Loblolly pine pollen is everywhere

Loblolly pine pollen is everywhere

The loblolly pine pollen coating your home, car and pets this week is the trees’ attempt to spread their genes far and wide. Really far and really wide. The yellow dust has been found to travel up to 1,800 miles from its source. Despite its exposure to moisture, cold and UV radiation from sunlight during its long travels, more than half of the pollen can still do its job making pine tree seeds, says forest biologist Claire Williams, who studies airborne pollen at the National Evolutionary Synthesis Center in Durham.  [What the work does not have, Williams emphasizes, is implications for people with pollen allergies. Fewer than 5 percent of people react to pollen from pines, and she is doing her best to stamp out what she calls urban myths about allergenic pine] [Weather.Com reports all pine species contribute to airborne pollen counts, but they are seldom a cause of acute allergic reaction.

Williams and her colleagues used a hand-held device called a spore sampler to capture and analyze pollen found miles out to sea off the Outer Banks of North Carolina during the spring from 2006 to 2009. Sampling by helicopter and by ferry, they found viable pine pollen as far as 2,000 feet in the air and 25 miles offshore.. More than 50 percent of loblolly pine pollen still germinates after drifting those distances, they discovered. “The odd thing is that pollen germination did not decline as distance increased,” she says. “You would expect germination to gradually drop off as pollen floats further away, but that’s not the case.”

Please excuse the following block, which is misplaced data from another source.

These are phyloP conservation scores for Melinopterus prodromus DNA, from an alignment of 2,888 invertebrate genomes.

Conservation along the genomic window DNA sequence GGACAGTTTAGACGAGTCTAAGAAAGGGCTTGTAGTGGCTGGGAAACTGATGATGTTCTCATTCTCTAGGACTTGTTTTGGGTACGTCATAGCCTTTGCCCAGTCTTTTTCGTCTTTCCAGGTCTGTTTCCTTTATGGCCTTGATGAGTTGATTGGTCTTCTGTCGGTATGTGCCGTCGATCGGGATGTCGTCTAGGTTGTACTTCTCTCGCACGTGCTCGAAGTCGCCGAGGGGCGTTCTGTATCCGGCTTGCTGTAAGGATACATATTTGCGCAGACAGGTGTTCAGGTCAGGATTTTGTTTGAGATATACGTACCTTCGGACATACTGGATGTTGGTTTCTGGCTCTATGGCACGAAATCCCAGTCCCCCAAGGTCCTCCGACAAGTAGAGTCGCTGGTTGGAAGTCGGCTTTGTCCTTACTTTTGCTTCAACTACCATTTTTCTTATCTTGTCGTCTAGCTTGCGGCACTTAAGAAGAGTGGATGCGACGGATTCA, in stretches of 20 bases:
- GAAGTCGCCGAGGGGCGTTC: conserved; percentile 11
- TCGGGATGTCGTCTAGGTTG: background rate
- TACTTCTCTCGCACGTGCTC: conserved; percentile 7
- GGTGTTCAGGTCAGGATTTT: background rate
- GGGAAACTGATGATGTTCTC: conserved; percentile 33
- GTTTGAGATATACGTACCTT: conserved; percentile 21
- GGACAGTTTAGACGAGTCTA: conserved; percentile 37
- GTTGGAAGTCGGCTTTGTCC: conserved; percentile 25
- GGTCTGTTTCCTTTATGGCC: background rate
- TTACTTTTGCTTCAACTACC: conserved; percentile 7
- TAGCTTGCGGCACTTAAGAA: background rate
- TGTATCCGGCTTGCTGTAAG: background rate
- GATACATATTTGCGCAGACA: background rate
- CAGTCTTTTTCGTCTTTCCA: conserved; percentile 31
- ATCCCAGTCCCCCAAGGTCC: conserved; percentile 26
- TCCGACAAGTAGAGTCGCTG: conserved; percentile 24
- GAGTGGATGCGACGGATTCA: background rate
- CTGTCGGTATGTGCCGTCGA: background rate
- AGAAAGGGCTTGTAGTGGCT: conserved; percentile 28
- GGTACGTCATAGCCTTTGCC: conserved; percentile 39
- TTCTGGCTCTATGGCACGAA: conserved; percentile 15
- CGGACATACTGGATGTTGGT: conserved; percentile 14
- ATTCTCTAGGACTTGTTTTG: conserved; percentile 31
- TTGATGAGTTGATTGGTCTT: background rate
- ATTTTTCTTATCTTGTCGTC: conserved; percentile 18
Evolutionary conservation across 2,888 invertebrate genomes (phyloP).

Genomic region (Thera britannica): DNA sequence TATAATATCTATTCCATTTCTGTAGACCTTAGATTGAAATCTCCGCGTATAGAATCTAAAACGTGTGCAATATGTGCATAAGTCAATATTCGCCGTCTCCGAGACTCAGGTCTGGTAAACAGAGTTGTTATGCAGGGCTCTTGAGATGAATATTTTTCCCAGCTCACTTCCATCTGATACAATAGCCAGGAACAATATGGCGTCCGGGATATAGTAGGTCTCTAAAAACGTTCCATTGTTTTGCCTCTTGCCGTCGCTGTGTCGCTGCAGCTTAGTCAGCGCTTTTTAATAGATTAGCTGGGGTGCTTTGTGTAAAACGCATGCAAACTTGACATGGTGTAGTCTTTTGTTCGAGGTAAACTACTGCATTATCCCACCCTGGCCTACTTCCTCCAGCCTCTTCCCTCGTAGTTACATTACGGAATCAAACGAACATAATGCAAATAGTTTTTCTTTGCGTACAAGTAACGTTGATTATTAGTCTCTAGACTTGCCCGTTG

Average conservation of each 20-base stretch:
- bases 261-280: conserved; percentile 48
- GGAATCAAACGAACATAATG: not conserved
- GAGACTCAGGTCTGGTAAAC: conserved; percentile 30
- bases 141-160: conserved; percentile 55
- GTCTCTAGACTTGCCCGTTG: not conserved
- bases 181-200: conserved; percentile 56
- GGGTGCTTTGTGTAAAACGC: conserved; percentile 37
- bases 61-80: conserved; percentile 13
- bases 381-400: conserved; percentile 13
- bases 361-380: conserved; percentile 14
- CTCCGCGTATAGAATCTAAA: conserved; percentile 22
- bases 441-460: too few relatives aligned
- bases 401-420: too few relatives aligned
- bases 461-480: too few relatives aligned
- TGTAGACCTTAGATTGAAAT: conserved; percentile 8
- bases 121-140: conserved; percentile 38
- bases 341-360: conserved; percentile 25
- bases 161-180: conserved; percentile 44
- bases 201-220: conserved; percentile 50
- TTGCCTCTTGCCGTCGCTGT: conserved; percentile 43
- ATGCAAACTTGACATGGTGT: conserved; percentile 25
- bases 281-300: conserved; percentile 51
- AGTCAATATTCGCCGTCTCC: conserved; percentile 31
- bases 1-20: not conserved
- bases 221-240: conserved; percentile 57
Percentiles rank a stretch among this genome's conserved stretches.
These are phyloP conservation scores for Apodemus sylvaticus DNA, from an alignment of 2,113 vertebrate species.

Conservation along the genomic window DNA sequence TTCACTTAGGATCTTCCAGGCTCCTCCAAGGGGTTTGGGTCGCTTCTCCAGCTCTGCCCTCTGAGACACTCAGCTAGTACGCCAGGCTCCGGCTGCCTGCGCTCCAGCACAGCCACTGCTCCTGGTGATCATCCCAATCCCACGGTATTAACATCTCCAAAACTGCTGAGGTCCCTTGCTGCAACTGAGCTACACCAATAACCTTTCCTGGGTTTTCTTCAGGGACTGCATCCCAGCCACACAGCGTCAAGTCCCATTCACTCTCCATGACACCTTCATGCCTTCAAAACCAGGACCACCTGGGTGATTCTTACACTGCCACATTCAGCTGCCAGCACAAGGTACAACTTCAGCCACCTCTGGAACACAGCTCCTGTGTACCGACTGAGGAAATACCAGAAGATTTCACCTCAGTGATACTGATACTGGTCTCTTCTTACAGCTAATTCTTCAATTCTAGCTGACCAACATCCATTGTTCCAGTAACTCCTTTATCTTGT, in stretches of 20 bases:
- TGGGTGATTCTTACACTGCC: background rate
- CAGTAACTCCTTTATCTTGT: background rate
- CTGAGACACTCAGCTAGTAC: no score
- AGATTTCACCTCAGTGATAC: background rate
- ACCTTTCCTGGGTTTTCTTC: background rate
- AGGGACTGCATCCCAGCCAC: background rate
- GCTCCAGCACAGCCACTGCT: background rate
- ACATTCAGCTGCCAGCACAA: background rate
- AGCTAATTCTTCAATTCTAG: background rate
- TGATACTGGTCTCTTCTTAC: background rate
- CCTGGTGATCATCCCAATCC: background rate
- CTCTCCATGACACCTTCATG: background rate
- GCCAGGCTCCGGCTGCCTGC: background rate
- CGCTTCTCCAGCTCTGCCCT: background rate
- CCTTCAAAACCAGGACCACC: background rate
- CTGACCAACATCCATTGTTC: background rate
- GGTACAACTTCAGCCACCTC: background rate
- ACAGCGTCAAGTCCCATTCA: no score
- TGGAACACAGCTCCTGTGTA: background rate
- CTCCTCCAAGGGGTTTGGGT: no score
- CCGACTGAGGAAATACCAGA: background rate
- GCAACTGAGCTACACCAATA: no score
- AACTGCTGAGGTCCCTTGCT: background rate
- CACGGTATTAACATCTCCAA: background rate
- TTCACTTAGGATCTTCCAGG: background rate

This could be more than just an annoyance, Williams says. Loblolly pollen’s incredible staying power could have profound implications if and when the USDA approves genetically engineered trees. “Long-distance dispersal of transgenic pine pollen is a potential problem if that pollen is viable,” says Williams, who also works with the Forest History Society. Her research was funded by the USDA.

The loblolly pine, Pinus taeda, grows on nearly 60 million acres in the Southern U.S. and provides more than 15 percent of the world’s timber. “Roughly one billion loblolly pines are planted in the American South each year,” Williams says. “But right now none are genetically modified.” On the other hand, potency of far-flung pollen could be good news for forests facing climate change, Williams adds. “Under human-induced climate change we expect higher wind speeds and more frequent storms will move pollen and seeds even farther from the source,” she says. That means that genes needed to adapt to warmer temperatures will have a better chance of mixing with populations that don’t have them, she explained.

The findings were published online March 26 in the American Journal of Botany.

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